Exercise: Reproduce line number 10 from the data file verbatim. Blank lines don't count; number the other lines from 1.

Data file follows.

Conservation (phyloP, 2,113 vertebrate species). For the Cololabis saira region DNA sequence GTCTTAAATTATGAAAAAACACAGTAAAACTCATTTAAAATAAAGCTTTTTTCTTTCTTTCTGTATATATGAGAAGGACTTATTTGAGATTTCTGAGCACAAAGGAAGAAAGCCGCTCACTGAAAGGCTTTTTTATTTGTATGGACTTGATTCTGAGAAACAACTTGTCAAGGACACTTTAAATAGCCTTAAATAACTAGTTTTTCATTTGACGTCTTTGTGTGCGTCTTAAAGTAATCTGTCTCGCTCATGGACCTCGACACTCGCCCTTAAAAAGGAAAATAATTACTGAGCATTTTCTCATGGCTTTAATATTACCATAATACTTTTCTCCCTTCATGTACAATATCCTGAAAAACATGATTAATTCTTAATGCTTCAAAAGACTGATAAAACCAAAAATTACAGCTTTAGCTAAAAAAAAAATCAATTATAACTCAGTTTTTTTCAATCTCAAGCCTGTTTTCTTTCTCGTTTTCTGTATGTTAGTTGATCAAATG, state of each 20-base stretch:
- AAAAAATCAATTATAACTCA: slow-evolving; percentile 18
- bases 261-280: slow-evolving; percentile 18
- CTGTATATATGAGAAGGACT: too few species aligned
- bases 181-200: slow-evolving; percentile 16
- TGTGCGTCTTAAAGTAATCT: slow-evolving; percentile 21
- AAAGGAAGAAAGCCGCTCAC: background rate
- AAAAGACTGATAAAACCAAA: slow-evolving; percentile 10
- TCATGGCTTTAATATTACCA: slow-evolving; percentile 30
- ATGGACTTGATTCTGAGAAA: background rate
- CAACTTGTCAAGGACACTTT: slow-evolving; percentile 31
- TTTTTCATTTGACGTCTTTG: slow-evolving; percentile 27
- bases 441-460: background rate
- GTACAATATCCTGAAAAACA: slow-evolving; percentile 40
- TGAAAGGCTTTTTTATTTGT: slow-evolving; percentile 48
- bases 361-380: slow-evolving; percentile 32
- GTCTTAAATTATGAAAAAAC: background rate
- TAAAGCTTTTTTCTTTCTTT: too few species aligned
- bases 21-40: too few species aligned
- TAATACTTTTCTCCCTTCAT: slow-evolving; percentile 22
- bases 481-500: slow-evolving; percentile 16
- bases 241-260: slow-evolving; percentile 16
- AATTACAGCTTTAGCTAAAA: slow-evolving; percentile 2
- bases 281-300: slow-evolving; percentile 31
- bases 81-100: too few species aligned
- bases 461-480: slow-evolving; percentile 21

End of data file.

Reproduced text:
- ATGGACTTGATTCTGAGAAA: background rate